David Alonso-Caneiro,Michael J. Collins Queensland Univ. of Technology (Australia) Jason Turuwhenua The Univ. of Auckland (New Zealand) D. Robert Iskander Institute of Biomedical Engineering and Instrumentation (Poland)
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Dry eye syndrome is one of the most commonly reported eye health conditions. Dynamic-area high-speed videokeratoscopy (DA-HSV) represents a promising alternative to the most invasive clinical methods for the assessment of the tear film surface quality (TFSQ), particularly as Placido-disk videokeratoscopy is both relatively inexpensive and widely used for corneal topography assessment. Hence, improving this technique to diagnose dry eye is of clinical significance and the aim of this work. First, a novel ray-tracing model is proposed that simulates the formation of a Placido image. This model shows the relationship between tear film topography changes and the obtained Placido image and serves as a benchmark for the assessment of indicators of the ring's regularity. Further, a novel block-feature TFSQ indicator is proposed for detecting dry eye from a series of DA-HSV measurements. The results of the new indicator evaluated on data from a retrospective clinical study, which contains 22 normal and 12 dry eyes, have shown a substantial improvement of the proposed technique to discriminate dry eye from normal tear film subjects. The best discrimination was obtained under suppressed blinking conditions. In conclusion, this work highlights the potential of the DA-HSV as a clinical tool to diagnose dry eye syndrome.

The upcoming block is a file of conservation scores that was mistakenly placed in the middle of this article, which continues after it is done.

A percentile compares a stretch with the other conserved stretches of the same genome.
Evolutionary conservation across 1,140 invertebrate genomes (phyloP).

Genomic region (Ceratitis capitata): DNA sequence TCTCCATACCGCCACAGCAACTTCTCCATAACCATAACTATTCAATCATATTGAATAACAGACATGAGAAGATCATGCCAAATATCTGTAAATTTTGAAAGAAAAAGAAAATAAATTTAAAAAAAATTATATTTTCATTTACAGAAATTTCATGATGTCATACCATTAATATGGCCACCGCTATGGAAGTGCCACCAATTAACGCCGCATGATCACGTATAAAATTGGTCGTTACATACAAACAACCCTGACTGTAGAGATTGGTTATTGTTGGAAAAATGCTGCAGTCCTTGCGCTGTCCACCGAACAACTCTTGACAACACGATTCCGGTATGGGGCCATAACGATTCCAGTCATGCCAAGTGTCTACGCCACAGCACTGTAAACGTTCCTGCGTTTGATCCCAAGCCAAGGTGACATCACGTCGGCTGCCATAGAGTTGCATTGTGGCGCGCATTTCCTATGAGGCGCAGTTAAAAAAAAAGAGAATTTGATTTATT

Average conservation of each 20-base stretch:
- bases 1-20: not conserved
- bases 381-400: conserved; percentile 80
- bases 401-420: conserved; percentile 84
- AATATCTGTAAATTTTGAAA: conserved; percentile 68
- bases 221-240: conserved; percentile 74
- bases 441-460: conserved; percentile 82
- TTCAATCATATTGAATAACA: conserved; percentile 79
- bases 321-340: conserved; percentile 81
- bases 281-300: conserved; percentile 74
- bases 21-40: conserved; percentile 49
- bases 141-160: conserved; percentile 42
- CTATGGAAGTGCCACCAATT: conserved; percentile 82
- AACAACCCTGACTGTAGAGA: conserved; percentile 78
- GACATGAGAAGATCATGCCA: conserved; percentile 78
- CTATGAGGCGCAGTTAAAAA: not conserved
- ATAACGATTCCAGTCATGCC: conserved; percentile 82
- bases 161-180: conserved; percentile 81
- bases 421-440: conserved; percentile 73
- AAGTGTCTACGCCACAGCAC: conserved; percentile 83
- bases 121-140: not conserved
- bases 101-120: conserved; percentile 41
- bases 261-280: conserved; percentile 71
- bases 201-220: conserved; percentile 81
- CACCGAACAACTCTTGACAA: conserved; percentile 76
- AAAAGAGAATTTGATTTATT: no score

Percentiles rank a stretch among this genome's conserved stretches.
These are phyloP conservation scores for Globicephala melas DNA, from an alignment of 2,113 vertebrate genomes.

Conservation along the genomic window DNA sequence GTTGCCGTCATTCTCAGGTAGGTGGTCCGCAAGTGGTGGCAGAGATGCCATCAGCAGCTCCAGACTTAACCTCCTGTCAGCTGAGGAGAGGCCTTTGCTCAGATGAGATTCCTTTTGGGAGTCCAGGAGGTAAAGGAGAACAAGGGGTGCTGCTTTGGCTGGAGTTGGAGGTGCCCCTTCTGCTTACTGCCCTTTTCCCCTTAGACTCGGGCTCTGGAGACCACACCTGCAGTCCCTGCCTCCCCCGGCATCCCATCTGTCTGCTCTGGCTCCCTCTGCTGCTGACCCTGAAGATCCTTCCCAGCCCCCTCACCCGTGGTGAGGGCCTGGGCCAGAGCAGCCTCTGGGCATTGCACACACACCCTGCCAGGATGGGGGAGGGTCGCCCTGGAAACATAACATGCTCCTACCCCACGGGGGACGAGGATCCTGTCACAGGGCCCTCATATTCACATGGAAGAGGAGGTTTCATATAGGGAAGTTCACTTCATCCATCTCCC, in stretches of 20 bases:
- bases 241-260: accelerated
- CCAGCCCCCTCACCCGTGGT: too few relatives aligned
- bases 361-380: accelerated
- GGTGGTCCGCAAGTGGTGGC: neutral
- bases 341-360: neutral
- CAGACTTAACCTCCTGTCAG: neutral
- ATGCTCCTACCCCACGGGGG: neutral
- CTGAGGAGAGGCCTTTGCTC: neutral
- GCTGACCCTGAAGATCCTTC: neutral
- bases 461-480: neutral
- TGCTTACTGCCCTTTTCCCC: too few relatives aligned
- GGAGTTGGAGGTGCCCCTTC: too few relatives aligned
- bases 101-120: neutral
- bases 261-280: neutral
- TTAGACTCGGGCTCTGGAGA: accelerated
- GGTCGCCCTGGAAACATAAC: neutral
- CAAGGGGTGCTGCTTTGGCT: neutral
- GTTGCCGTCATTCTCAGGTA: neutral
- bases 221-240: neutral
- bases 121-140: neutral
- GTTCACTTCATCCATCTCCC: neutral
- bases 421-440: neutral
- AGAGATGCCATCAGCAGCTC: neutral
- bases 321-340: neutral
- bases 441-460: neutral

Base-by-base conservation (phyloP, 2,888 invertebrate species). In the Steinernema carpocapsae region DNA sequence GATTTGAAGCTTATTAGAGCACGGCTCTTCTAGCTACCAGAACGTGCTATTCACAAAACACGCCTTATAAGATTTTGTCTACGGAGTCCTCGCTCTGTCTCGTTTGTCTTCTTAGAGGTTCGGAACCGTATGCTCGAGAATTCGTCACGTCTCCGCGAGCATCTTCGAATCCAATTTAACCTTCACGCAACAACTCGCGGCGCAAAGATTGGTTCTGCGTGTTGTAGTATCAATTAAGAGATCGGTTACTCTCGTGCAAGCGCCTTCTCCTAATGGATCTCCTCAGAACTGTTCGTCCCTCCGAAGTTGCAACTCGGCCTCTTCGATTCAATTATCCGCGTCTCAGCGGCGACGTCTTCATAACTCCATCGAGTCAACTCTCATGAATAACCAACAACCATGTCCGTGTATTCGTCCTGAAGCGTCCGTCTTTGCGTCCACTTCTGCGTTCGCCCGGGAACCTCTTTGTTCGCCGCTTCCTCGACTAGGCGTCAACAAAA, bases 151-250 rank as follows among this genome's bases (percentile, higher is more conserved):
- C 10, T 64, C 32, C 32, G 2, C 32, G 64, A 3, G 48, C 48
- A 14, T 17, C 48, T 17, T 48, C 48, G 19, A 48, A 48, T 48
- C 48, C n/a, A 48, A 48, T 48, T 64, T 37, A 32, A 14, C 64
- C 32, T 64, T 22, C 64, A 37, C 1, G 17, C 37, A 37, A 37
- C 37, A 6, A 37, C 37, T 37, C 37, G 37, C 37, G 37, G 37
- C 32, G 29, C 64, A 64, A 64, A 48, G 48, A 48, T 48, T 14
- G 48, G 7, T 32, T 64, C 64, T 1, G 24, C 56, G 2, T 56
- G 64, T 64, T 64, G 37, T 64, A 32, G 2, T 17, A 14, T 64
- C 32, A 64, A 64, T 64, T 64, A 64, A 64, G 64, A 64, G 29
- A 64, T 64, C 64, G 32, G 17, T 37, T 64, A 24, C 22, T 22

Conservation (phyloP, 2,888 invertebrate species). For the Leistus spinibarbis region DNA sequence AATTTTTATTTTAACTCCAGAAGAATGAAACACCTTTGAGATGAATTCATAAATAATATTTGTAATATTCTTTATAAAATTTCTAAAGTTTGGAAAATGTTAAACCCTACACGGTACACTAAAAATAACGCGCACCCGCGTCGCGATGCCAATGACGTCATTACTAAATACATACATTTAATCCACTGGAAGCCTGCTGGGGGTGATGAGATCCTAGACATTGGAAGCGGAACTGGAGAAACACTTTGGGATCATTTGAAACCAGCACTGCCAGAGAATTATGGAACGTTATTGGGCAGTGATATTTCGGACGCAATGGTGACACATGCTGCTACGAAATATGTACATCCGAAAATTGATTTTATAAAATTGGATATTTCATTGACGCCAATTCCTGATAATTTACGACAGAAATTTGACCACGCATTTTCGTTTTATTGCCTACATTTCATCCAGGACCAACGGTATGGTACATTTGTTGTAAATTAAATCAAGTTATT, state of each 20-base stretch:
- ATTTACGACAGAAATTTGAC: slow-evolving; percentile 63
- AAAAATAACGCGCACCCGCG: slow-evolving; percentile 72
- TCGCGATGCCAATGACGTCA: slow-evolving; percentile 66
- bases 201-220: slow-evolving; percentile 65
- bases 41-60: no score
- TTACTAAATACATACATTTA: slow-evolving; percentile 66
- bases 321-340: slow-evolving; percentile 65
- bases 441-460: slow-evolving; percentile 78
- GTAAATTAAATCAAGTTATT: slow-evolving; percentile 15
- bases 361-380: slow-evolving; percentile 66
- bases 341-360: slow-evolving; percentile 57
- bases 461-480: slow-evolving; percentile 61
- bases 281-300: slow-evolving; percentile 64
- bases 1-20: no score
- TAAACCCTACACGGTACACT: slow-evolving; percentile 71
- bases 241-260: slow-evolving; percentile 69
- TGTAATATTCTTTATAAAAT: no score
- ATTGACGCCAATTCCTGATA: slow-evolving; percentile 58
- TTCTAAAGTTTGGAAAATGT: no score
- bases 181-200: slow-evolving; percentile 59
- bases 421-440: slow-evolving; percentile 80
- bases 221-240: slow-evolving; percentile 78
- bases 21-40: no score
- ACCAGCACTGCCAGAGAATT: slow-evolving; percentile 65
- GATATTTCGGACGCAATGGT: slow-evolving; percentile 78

Michael J. Collins,
D. Robert Iskander,
"Diagnosing dry eye with dynamic-area high-speed videokeratoscopy," Journal of Biomedical Optics 16(7), 076012 (1 July 2011). http://dx.doi.org/10.1117/1.3598837